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Bruno Noriller
Bruno Noriller

Posted on • Originally published at Medium

Coffee Snobs get it right!

Yes, this is about programming AND coffee.

Recently I got a new obsession: Coffee. Never liked the stuff, but then I learned that I’ve been only exposed to the bad stuff and badly brewed at that… I gave a chance to the good stuff and it got me hooked. After years without touching .java now I’m turning into a full-stack barista.

As far as coffee goes, I’m pretty sure I’m at the “peak of Mount Stupid” in the Dunning-Kruger curve. I’ve just finished learning all the basics and putting them into practice (or so I think). I still have no idea how much I don't know.

But hey, at least I'm not brewing my code like I used to brew my coffee – that is a bitter memory now.

Regardless of that, I was exposed to lots of people talking about coffee and the one common thing was:

It’s better to brew an 8/10 cup every time you want than to try a “perfect” cup and end up with a 5/10 randomly

When you start going one cup deeper, you find recipes that seem crazy to someone from the outside, they literally have recipes like “stir X times clockwise then Y times counter-clockwise during seconds W to Y after pouring the bloom water”, not to mention a heavy dependency on extreme precision in the grams of coffee and milliliters of water.

Like writing code without unit tests, brewing coffee without a scale: you might get something drinkable, but good luck reproducing it. A good brew, like good code, doesn't Java happen!"

Seems crazy to have all of that for one cup of joe (though I've heard some programmers have even crazier rituals), but when programming it would be crazy not to have all of those “rules” and “recipes” to make a new feature.

And while making it “perfect” would take a lot of effort, making it “good enough” is easier: control and record the variables, then you’ll be able to replicate and tune them to always achieve an 8/10 cup. Once you start, that appeal of always having a good one is unbeatable.

Then when we go back to programming, every day you do things differently just because and without even knowing what you’re doing differently… you question why code should be readable, and why it should look like the team guidelines. Good luck knowing what you’re doing then.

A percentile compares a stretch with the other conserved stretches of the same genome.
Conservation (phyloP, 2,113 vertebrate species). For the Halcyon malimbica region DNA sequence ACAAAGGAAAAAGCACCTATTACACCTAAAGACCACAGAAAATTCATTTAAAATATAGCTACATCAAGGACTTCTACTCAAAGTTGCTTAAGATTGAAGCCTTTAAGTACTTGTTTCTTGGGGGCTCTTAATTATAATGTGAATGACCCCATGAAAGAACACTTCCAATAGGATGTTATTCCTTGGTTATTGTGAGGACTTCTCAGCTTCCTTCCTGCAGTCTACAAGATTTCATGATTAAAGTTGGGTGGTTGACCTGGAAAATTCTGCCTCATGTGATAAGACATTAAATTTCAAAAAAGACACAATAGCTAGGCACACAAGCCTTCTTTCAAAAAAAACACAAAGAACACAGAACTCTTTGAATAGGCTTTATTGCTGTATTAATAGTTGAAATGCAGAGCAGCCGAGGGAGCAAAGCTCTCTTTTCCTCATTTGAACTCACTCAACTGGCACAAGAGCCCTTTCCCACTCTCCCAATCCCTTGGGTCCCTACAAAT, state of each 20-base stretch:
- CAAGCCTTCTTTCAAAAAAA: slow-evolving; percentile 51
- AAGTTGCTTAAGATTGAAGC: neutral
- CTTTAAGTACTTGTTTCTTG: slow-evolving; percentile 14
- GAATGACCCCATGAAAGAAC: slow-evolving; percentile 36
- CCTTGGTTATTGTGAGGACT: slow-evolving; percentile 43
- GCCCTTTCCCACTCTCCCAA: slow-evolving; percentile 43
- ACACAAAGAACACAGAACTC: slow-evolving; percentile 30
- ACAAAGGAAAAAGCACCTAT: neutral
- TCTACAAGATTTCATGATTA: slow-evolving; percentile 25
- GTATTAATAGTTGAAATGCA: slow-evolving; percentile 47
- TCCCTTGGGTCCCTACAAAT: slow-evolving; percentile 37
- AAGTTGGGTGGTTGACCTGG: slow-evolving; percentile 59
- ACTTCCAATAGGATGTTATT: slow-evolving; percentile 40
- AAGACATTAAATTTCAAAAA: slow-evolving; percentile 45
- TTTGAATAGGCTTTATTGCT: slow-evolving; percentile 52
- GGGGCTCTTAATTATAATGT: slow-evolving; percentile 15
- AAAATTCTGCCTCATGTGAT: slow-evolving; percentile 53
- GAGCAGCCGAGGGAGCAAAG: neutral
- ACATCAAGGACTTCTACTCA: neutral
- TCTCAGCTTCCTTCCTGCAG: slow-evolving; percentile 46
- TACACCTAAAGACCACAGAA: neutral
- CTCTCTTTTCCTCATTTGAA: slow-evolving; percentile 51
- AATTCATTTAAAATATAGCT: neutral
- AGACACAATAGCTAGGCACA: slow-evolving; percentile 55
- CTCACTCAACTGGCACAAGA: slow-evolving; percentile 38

But I got a fresh bag of beans I’m not familiar with

There’s something called “cupping protocol” that has many variables fixed so that you objectively judge what that new coffee bean is about, kind of like a code review for your new coffee. By applying it repeatedly you can easily distinguish how two different beans are different from each other, just like comparing different coding languages or frameworks.

Not only that, if by each slurp (yes they slurp, loudly, it even has a reason) you try to concentrate on the acidic, sweet, bitter, or body of the coffee you can isolate each thing enough to know what you want more or less of when brewing it.

In programming, the closest thing I can think about is making a blog or TODO app, and usually focused on how fast you go from zero to complete. It usually can’t encompass everything we actually do every day or things that matter more than “how fast you can make a CRUD”.

Reproducibility and Variable Isolation: The Keys to a Good Brew (and Code)

The amazing thing about getting a new obsession is that it lets you see things you already do in a new way, with fresh eyes.

Programming should be less “grandma’s magical recipe” (full of mysterious incantations and a pinch of this, a dash of that) and more “exact instructions” (clearly defined functions and precise syntax). Conversely, with coffee, you would think that “numbers and variables” shouldn’t be involved in the brewing – who needs a debugger for their morning cup?

However, coffee snobs will dive into a discussion about each little variable like “how many microns” is the best grind for a brewing method while programmers are like: “screw it, let me just copy/paste this from the legacy codebase that accesses the database from the frontend… working… ship it“.

Brewing coffee with precision is like writing clean code: both take practice, patience, and a lot of trial and error, but you can always know exactly where you screwed up. If coffee brewing had stack traces, we'd all be able to pinpoint exactly when we poured too much water.

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